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|Objective:||To investigate which lipid markers best reflect residual cardiovascular risk in statin-treated patients: apolipoprotein (apo)B, non-high-density lipoprotein cholesterol (non-HDL-C) or low-density lipoprotein cholesterol (LDL-C).|
|Study design:||The Copenhagen General Population study is a prospective observational study.|
|Study population:||13,015 statin-treated patients from the Copenhagen General Population Study with 8 years median follow-up.|
|Main study variables:||• All-cause mortality cases, identified from the Danish Civil Registration System and myocardial infarction (MI) cases, identified from the Danish Patient Registry.
• Calculated non-HDL-C and measured apoB; LDL-C was calculated if triglycerides were <4.0 mmol/L or directly measured if above.
|Methods:||Cox regression analysis was used to assess the association of apoB, non-HDL-C, and LDL-C with all-cause mortality or MI. Data were analysed by categories of concordant and discordant values defined by median values.|
Over a median follow-up of 8 years, 2,499 subjects died and 537 experienced an MI.
The median values for lipids were 92 mg/dL for apoB, 3.1 mmol/L (120 mg/dL) for non-HDL-C and 2.3 mmol/L (89 mg/dL) for LDL-C. Individually, high apoB or non-HDL-C levels were associated with increased risk for all-cause mortality and MI.
Compared with concordant values below the median (i.e., both low apoB and low LDL-C values), a high apoB (above the median) with a low LDL-C (below the median) value was associated with increased risk for all-cause mortality and MI. Furthermore, both high non-HDL-C and low LDL-C values were also associated with increased risk for both outcomes, compared with concordant low values (Table 1).
In contrast, a high LDL-C value with either a low apoB or low non-HDL-C value was not associated with increased risk of either all-cause mortality or MI (Table 1).
Table 1. Risk for outcomes: low concordant lipid values versus discordant values.
|Authors’ conclusion:||In statin-treated patients, elevated apoB and non-HDL-C, but not LDL-C, are associated with residual risk of all-cause mortality and myocardial infarction. Discordance analysis demonstrates that apoB is a more accurate marker of all-cause mortality risk in statin-treated patients than LDL-C or non-HDL-C. ApoB is also a more accurate marker of risk of myocardial infarction than LDL cholesterol.|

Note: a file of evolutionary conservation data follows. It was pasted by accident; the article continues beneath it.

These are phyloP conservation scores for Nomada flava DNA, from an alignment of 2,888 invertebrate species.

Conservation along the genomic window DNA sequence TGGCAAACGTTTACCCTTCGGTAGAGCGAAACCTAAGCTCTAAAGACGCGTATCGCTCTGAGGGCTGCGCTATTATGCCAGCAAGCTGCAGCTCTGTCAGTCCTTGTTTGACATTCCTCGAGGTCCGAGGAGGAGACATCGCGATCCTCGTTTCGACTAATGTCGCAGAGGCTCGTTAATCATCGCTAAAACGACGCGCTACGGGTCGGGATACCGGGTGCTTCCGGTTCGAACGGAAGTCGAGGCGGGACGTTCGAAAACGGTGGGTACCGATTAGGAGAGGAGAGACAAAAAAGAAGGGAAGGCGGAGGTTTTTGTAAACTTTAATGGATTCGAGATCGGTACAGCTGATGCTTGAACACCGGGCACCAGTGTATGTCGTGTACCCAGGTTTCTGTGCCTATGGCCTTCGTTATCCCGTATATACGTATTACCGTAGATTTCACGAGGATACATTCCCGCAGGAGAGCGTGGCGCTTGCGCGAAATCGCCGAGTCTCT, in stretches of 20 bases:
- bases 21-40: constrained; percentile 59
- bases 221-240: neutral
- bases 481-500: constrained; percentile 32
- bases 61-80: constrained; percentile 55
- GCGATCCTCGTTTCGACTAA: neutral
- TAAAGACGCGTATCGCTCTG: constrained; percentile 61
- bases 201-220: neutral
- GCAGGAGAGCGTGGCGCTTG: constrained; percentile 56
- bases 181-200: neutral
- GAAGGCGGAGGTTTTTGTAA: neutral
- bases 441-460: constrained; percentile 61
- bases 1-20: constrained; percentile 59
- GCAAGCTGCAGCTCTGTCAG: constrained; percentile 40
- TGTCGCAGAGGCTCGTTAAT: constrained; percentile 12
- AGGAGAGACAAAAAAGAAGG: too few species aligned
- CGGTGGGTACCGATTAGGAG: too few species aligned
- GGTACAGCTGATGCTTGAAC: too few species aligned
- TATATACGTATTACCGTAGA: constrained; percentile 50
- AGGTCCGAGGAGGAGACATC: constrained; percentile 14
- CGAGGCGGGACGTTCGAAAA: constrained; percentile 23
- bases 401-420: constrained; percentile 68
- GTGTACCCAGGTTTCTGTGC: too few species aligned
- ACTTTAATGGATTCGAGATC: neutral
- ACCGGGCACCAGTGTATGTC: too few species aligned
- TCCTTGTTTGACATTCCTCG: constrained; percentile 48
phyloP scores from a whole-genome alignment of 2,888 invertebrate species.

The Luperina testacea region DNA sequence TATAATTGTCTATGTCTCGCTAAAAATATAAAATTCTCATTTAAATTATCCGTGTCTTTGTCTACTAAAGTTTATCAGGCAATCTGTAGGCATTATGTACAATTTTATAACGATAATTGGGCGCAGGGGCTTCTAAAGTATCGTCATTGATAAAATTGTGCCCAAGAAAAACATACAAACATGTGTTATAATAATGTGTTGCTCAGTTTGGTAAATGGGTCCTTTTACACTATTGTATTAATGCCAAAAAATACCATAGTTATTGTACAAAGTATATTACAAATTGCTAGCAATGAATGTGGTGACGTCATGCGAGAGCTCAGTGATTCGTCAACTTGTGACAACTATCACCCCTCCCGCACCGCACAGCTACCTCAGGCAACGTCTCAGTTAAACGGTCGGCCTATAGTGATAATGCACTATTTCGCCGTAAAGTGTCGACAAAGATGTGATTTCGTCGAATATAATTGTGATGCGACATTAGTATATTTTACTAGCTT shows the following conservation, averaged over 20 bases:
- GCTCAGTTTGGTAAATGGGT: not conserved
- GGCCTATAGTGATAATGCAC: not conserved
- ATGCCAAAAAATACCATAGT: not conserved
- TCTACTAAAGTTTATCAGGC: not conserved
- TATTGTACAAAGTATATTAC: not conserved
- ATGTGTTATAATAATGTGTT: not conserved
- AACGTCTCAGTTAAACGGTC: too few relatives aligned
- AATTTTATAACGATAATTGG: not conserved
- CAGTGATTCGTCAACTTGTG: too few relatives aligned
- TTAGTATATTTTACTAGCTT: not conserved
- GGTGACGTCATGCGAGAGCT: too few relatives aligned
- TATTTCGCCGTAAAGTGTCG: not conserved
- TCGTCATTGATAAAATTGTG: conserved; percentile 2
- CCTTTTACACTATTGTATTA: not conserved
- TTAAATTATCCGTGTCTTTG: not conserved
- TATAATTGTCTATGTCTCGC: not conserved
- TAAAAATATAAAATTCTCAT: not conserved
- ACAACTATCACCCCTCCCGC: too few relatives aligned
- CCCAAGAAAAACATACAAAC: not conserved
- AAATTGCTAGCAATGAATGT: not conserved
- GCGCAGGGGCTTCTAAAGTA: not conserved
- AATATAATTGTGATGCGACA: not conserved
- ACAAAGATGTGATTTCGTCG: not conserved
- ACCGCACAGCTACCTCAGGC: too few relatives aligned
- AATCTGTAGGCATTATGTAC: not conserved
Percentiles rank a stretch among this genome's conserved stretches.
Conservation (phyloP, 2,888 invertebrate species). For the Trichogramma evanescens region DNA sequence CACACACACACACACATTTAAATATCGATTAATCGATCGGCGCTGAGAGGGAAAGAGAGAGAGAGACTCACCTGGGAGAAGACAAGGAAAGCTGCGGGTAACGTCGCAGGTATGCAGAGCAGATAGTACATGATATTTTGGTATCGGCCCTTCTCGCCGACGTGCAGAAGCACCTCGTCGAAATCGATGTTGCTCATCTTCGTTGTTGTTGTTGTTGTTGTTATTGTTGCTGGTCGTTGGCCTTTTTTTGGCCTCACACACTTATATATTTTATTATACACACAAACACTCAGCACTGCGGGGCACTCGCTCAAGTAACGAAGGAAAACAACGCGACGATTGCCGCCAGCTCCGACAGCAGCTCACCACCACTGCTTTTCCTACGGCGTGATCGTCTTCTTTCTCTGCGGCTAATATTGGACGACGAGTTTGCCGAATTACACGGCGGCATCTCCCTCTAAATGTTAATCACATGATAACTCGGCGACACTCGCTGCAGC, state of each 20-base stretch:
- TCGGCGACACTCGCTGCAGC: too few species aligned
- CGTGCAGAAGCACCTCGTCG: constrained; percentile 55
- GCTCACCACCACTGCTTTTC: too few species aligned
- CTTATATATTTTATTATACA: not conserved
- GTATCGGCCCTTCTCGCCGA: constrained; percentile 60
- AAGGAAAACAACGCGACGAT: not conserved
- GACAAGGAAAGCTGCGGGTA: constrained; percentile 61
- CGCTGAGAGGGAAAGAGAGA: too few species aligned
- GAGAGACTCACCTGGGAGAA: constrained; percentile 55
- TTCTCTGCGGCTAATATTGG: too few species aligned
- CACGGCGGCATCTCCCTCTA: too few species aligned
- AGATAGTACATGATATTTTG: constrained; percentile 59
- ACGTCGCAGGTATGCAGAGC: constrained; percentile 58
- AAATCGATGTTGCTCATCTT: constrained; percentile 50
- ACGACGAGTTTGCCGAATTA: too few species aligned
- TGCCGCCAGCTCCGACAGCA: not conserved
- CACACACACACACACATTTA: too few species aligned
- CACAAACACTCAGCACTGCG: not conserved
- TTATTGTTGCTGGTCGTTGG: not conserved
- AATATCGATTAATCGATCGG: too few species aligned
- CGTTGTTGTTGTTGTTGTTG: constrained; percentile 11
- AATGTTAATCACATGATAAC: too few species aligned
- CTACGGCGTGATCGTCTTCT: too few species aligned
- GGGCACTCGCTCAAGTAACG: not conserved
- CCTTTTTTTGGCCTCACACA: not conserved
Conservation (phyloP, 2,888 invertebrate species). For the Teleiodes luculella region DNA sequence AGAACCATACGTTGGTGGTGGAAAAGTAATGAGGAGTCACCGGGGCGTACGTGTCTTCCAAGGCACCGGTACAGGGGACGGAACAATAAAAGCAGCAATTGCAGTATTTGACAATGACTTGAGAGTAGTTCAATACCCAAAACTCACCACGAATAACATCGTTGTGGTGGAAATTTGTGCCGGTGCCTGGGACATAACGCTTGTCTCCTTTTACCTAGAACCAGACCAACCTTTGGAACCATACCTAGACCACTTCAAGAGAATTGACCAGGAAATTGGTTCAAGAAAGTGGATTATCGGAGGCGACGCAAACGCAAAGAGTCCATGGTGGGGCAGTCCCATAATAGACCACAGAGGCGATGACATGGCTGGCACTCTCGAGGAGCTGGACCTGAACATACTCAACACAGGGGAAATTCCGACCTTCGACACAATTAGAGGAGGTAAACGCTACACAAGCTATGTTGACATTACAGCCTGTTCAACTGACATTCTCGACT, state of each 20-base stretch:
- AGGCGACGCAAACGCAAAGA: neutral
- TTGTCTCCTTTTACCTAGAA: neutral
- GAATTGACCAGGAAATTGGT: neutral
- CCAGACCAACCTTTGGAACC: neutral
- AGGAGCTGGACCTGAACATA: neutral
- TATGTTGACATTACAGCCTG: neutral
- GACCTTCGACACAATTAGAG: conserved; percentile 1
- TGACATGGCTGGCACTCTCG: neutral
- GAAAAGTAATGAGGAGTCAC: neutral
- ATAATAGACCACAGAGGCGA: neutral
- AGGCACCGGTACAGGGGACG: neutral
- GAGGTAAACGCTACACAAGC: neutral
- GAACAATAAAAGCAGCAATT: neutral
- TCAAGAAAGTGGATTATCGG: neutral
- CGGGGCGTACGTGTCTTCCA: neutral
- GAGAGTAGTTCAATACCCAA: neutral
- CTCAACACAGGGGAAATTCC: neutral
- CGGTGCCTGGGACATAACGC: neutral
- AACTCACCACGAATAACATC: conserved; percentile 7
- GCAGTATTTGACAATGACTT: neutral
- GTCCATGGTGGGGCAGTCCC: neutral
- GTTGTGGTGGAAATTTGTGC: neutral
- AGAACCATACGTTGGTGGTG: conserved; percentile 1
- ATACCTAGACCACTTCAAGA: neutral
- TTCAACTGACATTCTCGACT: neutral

The results of this study indicate that LDL-C may not be the best lipid marker for identifying residual cardiovascular risk in statin-treated patients. Instead, the authors propose either the use of either apoB or non-HDL-C as preferred biomarkers for this risk. This approach is also supported by expert consensus, which considered non-LDL lipoproteins (non-HDL-C, apoB, remnant cholesterol and lipoprotein(a)) as potential biomarkers of residual cardiovascular risk (1). Based on findings from this appraisal, non-HDL-C was proposed to better reflect the residual risk associated with atherogenic dyslipidemia, characterized by elevated triglycerides with or without low HDL-C, common in high-risk patients at LDL-C goal. Moreover, lipid guidelines recommend either apoB or non-HDL-C as secondary lipid targets, especially among individuals with cardiometabolic disease who may not necessarily have elevated LDL-C levels, due in particular to small and dense LDL (2).
The current study suggested that apoB may be the preferred marker. Such an approach makes sense, given current understanding of the integral role of apoB-containing lipoproteins in atherosclerosis. Each of these lipoproteins contains one molecule of apoB. Thus, apoB is likely to provide a more accurate estimate of residual atherogenic risk than other guideline-recommended lipid targets (3).
There is a possible misconception from this study that LDL-C may no longer be relevant in the context of residual risk. This relates to the finding from discordance analysis that a high LDL-C value with either a low apoB or low non-HDL-C value was not associated with increased risk of either all-cause mortality or MI in statin-treated patients. It should be emphasized, however, that LDL-C remains the primary lipid target for intervention to prevent cardiovascular events. Individuals with high LDL-C levels should receive intensified therapy, preferably combination therapy, to manage their LDL-related risk (2,4).
|References||1. Averna M, Stroes E; lipid alterations beyond LDL expert working group. How to assess and manage cardiovascular risk associated with lipid alterations beyond LDL. Atheroscler Suppl 2017;26:16-24.
2. Mach F, Baigent C, Catapano AL, et al. 2019 ESC/EAS Guidelines for the management of dyslipidaemias: lipid modification to reduce cardiovascular risk. Eur Heart J 2020;41:111-88.
3. Sniderman AD, Thanassoulis G, Glavinovic T, et al. Apolipoprotein B particles and cardiovascular disease: a narrative review. JAMA Cardiol 2019;4:1287-95.
4. Packard CJ, Chapman MJ, Sibartie M, et al. Intensive low-density lipoprotein cholesterol lowering in cardiovascular disease prevention: opportunities and challenges. Heart 2021; https://heart.bmj.com/content/early/2021/03/31/heartjnl-2020-318760
|Key words||residual cardiovascular risk; apolipoprotein B; non-HDL cholesterol; lipid marker|